UK Covid travel rules 'confusing mishmash' of ideas that bewildered the public

Measures such as quarantine hotels were brought in but there was no system to measure success, report says

England's coronavirus restrictions on international travel were imposed by different government departments with no overall assessment of their impact, according to a report published on Thursday.

The report exposed “a confusing mishmash of different parts and programmes”, said Meg Hillier, chair of the Commons' Public Accounts Committee.

She described the travel rules as “more reactive than proactive” without safeguards to assess impact.

Measures such as the traffic light system, self-isolation, testing, quarantine hotels and passenger locator forms were brought in without a system to measure success, the National Audit Office (NAO) said.

“Government’s response to managing the border was more reactive than proactive, and led to a confusing mishmash of different parts and programmes, Ms Hillier said.

“There was little evidence of a guiding mind behind its approach and poor communication meant the public were often bewildered by the travel advice.

A woman sits at a window at the Radisson Blu Hotel at Heathrow Airport, as Britain introduces a hotel quarantine programme for arrivals from a "red list" of 30 countries due to the coronavirus disease (COVID-19) pandemic, Britain, February 26, 2021. REUTERS/Peter Cziborra

“Monitoring those entering the country relied on good will, rather than good data. Government never really got a handle on the numbers, nor whether its border measures were working effectively.

“Over two years since the pandemic began, government has still not got its house in order. With cases still high and removal of travel restrictions, government cannot afford to be complacent. Lessons must be learnt so we have joined-up and effective border measures for the management of any future emergencies.”

The NAO found there was a failure to track the cost of the travel rules despite at least £486 million ($632m) of taxpayers' money being spent on implementing them during the 2021/22 financial year.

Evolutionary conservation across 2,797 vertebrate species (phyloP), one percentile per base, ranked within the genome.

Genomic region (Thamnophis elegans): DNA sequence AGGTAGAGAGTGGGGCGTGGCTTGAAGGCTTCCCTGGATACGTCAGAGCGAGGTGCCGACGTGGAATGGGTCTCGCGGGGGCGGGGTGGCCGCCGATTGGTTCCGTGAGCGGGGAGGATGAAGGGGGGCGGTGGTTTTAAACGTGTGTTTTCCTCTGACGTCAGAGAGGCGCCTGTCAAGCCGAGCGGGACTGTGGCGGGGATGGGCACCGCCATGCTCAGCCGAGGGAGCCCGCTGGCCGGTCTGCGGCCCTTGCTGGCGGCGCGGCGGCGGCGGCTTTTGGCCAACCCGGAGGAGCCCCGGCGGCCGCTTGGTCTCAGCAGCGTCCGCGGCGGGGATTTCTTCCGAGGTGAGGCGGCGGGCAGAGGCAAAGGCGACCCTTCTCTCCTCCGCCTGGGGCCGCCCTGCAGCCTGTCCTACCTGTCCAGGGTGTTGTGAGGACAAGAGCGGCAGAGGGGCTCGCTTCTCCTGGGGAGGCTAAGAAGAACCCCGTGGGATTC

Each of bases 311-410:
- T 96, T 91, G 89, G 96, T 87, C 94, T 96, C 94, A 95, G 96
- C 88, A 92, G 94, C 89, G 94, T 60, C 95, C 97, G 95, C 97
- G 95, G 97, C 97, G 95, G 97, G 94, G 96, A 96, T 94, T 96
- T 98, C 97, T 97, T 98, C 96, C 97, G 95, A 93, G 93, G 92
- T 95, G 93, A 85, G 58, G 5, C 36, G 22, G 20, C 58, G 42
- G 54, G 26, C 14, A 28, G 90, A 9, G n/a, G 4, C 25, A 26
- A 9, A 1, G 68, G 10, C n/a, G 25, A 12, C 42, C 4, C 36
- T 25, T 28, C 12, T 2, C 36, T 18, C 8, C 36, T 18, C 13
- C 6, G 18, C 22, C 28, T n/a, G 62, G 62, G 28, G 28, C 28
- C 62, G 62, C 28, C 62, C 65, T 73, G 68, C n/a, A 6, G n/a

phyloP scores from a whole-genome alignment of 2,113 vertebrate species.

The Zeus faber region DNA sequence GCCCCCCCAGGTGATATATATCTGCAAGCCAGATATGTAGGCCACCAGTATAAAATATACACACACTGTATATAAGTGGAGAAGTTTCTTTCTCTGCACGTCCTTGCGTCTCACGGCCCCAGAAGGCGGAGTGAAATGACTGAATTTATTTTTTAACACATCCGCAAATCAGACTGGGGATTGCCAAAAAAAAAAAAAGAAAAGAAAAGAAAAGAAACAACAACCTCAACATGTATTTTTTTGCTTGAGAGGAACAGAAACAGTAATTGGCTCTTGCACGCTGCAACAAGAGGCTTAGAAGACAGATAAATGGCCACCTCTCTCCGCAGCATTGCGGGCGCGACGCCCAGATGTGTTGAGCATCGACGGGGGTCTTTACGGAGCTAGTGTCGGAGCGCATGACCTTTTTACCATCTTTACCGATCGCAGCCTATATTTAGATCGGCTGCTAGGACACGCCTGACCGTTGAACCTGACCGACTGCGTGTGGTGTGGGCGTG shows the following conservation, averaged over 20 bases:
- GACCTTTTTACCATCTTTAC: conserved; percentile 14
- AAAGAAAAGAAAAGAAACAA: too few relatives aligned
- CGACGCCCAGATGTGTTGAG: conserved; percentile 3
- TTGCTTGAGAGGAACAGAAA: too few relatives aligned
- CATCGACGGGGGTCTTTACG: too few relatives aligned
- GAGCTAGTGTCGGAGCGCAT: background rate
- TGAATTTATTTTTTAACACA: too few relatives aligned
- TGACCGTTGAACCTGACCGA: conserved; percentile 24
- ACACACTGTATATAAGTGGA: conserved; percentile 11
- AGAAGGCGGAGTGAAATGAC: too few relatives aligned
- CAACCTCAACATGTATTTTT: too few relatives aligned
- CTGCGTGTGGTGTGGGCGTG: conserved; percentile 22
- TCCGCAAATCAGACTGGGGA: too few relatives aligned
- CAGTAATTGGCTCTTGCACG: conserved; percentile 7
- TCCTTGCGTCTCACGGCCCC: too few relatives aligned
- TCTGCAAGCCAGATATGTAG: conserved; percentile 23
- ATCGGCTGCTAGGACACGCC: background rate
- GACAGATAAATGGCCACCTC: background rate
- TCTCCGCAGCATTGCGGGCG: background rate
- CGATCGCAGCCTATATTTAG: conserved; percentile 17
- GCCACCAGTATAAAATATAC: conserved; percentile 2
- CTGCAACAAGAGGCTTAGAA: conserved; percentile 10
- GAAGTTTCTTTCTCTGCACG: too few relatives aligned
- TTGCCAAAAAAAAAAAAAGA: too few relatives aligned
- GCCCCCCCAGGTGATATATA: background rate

It also noted the impact of the pandemic on the travel industry in terms of lost revenue has been “significant”.

All restrictions were dropped on March 18, but the report urged the government to learn lessons in case they need to be reintroduced.

“The government has had to balance many competing objectives when managing the border through the pandemic, making changes at short notice to adapt to the challenges of Covid-19,” said NAO chief Gareth Davies.

“After two years of the pandemic and following the recent removal of travel restrictions, the government has an opportunity to ensure that it develops a systematic approach to managing any future travel measures, applying the learning from Covid-19.”

England's rules for international travel changed at least 10 times between February 2021 and January 2022, the NAO found.

The report stated that the government “did not have an assessment bringing together all the risks across its border measures for the system as a whole”.

It went on: “Changes to the government's measures were inevitably made during 2021 to react to evolving circumstances and new information, but these were implemented without formalised system-wide mechanisms to help it adapt its approach, monitor effectiveness, learn lessons and check that changes were being made consistently.”

Ministerial committees took policy decisions which were implemented by at least four government departments:

The Department for Health and Social Care was responsible for rules on quarantine and testing.

The Home Office was responsible for implementing checks at the border.

The Department for Transport created the traffic light system which categorised destinations based on risk.

The Foreign, Commonwealth and Development Office gave travel advice to British citizens.

Updated: April 20, 2022, 11:01 PM
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